Kaulig leads an invigorating new team to NASCAR’s highest level

CHARLOTTE, North Carolina – LeafFilter is basically a screen that keeps leaves and debris from clogging your gutters. It’s also the company that helped Matt Kaulig create a professional sports team from the ground up.

Kaulig went from selling home improvement products to selling LeafFilters and now owns the company with annual sales of approximately $1 billion. He is also the newest team owner at NASCAR’s highest level.

During an interview with The Associated Press, he waved at the two Kaulig Racing trucks parked in a makeshift paddock outside the Los Angeles Memorial Coliseum last weekend.

“I think we’ve just been blessed with a great product and a great group of people working for us,” he said. “Now I look at (branded) LeafFilter all over everything we have here at the Colosseum, one of the biggest sports venues.

It was a meteoric rise for the former Akron quarterback, who earned a business degree and spent his first eight years out of college in sales. He quit in 2005 when he stumbled upon LeafFilter and, at age 32, went all out to grow the business from the garage of his home in Ohio.

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Kaulig now owns a business with 140 locations in the United States and Canada.

When it came time to advertise its gutter guards, Kaulig dipped into its marketing budget to branch out into NASCAR sponsorship. LeafFilter in 2015 sponsored 24 races for an Xfinity Series driver, but Kaulig wondered why he was paying someone else to advertise his company.

“We get to the track and being around the garage, being around other owners, really learning the business of NASCAR and being an entrepreneur, I was like, ‘I think I can do this,'” he said. Kaulig said.

And did he ever.

Kaulig Racing debuted a full-time car in the Xfinity Series in 2016. By the end of its sixth season, Kaulig had 14 wins and three consistent Xfinity title contenders. AJ Allmendinger came out of semi-retirement to drive for Kaulig and help the organization grow.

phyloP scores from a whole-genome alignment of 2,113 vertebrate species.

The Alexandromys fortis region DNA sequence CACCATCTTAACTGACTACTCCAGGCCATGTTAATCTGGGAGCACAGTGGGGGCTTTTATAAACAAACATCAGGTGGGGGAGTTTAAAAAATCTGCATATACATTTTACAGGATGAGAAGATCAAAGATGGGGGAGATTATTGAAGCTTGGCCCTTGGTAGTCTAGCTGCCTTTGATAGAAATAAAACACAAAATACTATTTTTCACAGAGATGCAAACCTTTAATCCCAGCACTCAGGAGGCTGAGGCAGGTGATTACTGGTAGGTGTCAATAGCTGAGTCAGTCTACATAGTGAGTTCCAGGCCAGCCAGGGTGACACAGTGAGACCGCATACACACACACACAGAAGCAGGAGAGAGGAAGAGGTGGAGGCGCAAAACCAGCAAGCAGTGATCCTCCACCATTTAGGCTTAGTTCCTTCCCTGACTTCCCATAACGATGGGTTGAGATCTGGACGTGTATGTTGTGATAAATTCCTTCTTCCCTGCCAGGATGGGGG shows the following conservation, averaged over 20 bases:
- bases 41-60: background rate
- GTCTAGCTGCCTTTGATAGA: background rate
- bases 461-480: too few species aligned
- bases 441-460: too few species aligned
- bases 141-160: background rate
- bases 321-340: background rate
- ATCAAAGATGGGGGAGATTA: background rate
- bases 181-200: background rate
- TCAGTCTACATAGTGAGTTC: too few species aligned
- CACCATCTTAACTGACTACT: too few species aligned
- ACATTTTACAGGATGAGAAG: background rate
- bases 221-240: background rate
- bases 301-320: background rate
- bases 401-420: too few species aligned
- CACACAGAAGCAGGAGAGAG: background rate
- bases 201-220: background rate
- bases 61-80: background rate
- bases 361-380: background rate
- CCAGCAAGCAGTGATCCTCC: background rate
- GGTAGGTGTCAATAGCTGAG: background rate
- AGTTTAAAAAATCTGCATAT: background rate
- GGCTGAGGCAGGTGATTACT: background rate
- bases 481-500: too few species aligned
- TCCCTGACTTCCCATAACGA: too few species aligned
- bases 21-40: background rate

The expansion meant the Cup Series races. The team competed in 10 top races last season and Allmendinger picked up a victory at the Indianapolis Motor Speedway road course. Kaulig called the Brickyard win the greatest sporting achievement of his life.

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This year, Kaulig Racing will be looking to win the Xfinity title with three full entries, but the team has also made the move to the Official Cup. Justin Haley will drive the #31 Chevy full-time while Allmendinger will share the #16 with Daniel Hemric and Noah Gragson.

Kaulig will have two cars next week stuck in the season-opening Daytona 500 because it has charter teams that must guarantee a spot in the field at every race. Kaulig’s two charters were purchased from Spire Motorsports, a deal announced in June to the shock of rival team owners.

Denny Hamlin just a year earlier paid around $4.5 million to land a charter for his 23XI Racing team; Kaulig is believed to have paid more than $10m each, but declined to discuss how much he gave Speyer.

Either way, the Kaulig deal changed the brokerage scene dramatically, as teams in need of charters were now negotiating for something that had almost tripled in price overnight.

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Kaulig smiled when asked to disrupt the market.

“They only go up in value, so the sooner you buy them, the more they go up,” he said. “But you have to have a charter. If you want to race, which we do, you have to buy the charters. We had the opportunity to buy two, and if there was an opportunity to buy two more right now, we probably would.

Kaulig, who is in his late 40s, is still a leading quarterback on the team. He watched the game at the Coliseum, full of energy and full of motivation as he mingled with his two teams before the race while rocking the Super Bowl-style ring he wears almost every day. It commemorates Kaulig Racing’s first win, a victory for Ross Chastain in the 2019 Xfinity race at Daytona.

Kaulig didn’t know Chris Rice before meeting him in NASCAR, and the team president is now one of his closest friends. The duo helped rekindle Allmendinger’s passion for racing; he won six races last year and missed an Xfinity title race.

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Allmendinger refers to the 22-year-old Haley as his little brother, and Kaulig is very proud to develop Haley over three seasons at Xfinity as a Cup driver. And he can’t wait to get Gragson 14 Cup started this season.

“It must be fun, we said that from the start,” Kaulig said. “People ask ‘Why are you doing this? Why would anyone? It’s a Sunday and you’re going to do this for 37 more weeks this year?’ So it has to be fun or we don’t have to be here, it’s different for me because I don’t have to do that, I have other jobs, I have other ways of earn money.

“But we can do it, we can race it and we can make it a business,” he said. “So there’s a fun side to competition, a fun side to business, and we want everyone in it to enjoy that with us.


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